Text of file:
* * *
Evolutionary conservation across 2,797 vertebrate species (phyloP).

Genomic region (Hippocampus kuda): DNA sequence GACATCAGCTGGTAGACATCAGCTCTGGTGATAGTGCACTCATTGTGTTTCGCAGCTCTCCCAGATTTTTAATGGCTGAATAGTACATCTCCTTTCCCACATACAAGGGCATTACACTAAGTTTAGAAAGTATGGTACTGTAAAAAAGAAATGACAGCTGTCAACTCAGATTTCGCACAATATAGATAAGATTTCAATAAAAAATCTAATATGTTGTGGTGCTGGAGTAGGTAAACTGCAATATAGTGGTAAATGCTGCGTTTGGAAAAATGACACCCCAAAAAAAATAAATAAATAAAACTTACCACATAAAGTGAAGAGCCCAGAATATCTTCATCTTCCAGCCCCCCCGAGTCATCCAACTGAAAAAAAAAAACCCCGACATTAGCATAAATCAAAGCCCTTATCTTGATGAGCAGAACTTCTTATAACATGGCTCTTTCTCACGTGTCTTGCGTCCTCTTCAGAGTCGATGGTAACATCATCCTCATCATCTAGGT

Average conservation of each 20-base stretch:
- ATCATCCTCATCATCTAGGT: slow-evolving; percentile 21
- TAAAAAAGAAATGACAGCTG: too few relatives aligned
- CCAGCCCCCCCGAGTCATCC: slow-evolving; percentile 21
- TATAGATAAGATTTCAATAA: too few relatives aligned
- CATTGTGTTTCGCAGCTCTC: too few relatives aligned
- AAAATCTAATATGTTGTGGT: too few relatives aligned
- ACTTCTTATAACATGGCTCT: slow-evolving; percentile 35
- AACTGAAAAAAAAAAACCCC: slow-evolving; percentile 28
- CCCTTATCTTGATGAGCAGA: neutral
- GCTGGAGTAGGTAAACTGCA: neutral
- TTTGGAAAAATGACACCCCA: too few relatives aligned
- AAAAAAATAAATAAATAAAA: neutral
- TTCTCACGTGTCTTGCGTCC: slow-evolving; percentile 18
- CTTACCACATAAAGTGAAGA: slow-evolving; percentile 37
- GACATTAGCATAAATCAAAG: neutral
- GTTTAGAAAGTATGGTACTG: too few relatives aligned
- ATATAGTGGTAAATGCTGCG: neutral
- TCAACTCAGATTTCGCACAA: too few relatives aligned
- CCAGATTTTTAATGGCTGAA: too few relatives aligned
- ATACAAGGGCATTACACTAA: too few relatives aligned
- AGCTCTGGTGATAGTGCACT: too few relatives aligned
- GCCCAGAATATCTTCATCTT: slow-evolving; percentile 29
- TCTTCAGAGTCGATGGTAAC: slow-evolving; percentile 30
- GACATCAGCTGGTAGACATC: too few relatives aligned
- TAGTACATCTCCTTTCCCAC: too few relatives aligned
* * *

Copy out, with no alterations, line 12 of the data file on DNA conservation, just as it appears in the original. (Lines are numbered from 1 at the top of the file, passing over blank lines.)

- CCCTTATCTTGATGAGCAGA: neutral